WASHINGTON - Questioned by skeptical lawmakers, the U.S. general running the war in Afghanistan said yesterday that he did not get as many troops as he wanted and must work under a schedule he did not recommend, but he insisted the Obama administration's revamped strategy was the best way to win.
Comments by Afghanistan's president and the U.S. defense secretary suggested a long, slow effort.
As Gen. Stanley McChrystal defended President Obama's new surge-and-exit strategy in Washington, the U.S. challenge was underscored in Kabul. Afghanistan President Hamid Karzai said - with Defense Secretary Robert M. Gates standing at his side - that it probably would be five years before Afghan forces could take the lead in the fight against Taliban insurgents. And Karzai predicted that it would be at least 15 years before his government could pay for its own forces.
On Capitol Hill, McChrystal declared under questioning by congressional committees, "I'm comfortable with the entire plan." But in lengthy sessions before Senate and House panels, the four-star general cautioned against expectations of immediate results and said the strategy must show progress within 18 months, Obama's deadline for beginning to bring U.S. troops home.
"The sober fact is that there are no silver bullets," McChrystal said. "Ultimate success will be the cumulative effect of sustained pressure."
Karzai's comments, following a meeting with Gates, added more uncertainty to the planned exit of American troops. And they lowered expectations of any quick progress by shrunken Afghan security forces, which have long been expected to be equal partners with U.S. forces and troops from 42 other countries stationed in Afghanistan.
In announcing last week his decision to order 30,000 more U.S. troops to Afghanistan, Obama said they would begin coming home in July 2011.
But Gates, in remarks to reporters in Kabul, reiterated that the administration expected the U.S. withdrawal to be "a several-year process - whether it's three years or two years or four years remains to be seen."
Karzai's repetition yesterday of his earlier warnings of a five-year buildup of the Afghan army and police make it likely that the American pullout could be a slow-motion drawdown that could extend through 2014. And he said his country would need international help to build homegrown security forces well beyond that date.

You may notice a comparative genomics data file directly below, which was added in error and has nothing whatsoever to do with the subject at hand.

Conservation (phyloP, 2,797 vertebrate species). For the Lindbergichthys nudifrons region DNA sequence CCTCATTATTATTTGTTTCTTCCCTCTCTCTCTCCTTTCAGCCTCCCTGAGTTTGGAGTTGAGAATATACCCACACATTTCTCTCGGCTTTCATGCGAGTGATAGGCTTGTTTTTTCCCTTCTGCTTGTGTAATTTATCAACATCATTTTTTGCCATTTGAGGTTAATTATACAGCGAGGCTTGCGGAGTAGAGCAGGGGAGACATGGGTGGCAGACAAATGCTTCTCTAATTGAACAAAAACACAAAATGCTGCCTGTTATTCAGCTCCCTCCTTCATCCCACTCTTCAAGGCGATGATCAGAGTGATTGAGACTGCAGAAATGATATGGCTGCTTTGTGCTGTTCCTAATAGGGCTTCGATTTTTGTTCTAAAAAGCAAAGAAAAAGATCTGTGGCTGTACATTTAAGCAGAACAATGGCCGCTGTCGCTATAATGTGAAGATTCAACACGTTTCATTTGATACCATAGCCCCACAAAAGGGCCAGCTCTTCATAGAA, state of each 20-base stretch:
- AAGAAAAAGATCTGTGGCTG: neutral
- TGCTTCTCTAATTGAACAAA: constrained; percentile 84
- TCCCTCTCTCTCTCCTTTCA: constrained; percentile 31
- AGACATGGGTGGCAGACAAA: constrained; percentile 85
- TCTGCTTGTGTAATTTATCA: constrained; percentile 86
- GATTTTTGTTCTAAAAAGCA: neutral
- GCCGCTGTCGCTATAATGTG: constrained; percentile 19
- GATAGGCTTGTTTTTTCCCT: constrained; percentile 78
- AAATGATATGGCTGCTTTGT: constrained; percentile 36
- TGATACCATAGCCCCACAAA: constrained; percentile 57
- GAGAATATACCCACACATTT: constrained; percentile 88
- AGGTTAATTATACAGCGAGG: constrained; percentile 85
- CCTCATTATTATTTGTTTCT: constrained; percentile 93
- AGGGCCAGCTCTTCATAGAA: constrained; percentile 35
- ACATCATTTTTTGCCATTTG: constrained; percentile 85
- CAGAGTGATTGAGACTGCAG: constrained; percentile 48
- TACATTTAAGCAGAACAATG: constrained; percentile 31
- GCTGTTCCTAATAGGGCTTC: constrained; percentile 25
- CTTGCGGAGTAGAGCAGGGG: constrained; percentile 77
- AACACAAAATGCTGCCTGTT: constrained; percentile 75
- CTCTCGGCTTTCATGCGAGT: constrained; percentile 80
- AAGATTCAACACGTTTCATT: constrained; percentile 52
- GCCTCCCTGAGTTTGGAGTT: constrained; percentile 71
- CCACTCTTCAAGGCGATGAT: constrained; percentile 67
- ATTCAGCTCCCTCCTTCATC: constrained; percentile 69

Administration officials have said the length and speed of the withdrawal will depend on the results of the military campaign against the Taliban, as well as the success of efforts to build up Afghan forces and strengthen the Kabul government.
In exchanges with lawmakers, both McChrystal and Karl Eikenberry, the U.S. ambassador to Afghanistan, said the July 2011 date for starting the U.S. withdrawal provided a "forcing function" to pressure the Afghans to get their own forces ready to handle security.
Hinting at a misgiving, McChrystal said the Taliban would make propaganda use of the withdrawal plan, presumably to encourage its fighters and their facilitators to believe the United States' will is weakening. He added that he believed this could be overcome.
McChrystal said he had not recommended the 18-month deadline for beginning a pullout and had preferred that more fresh forces be sent in.
Eikenberry, who previously had privately expressed doubts about sending a large number of additional U.S. troops to Afghanistan, said he was now "100 percent" behind the strategy.
John McCain, senior Republican on the Senate Armed Services Committee, praised the decision to send more troops but said that setting a date for beginning to bring them home was a mistake.
"We have announced a date divorced from conditions on the ground," McCain said.
An insurgent driving a truck laden with up to a ton of explosives targeted an office of Pakistan's premier military intelligence agency yesterday, the latest assault in an extremist rampage that has left 500 people dead since early October.
Yesterday's attack, which killed 12 people, was aimed at the office of Inter-Services Intelligence in the city of Multan, in the south of Punjab province.
The small truck drove up to a checkpoint manned by police and the army just before noon, about 50 yards from the ISI building.
When challenged, a man climbed out of the cab and launched a rocket-propelled grenade toward the security guards, according to Mohammad Ali Gardezi, a senior local official. Police returned fire.
"Because of the police firing, the truck couldn't reach its target," Gardezi said.
The significance of the attack in Multan is partly due to its location in southern Punjab, an area that previously had suffered little violence in the insurgent offensive.
The insurgent assaults have coincided with the military's offensive against the base of the Pakistani Taliban in South Waziristan, in Pakistan's lawless tribal belt on the border with Afghanistan.
- McClatchy Newspapers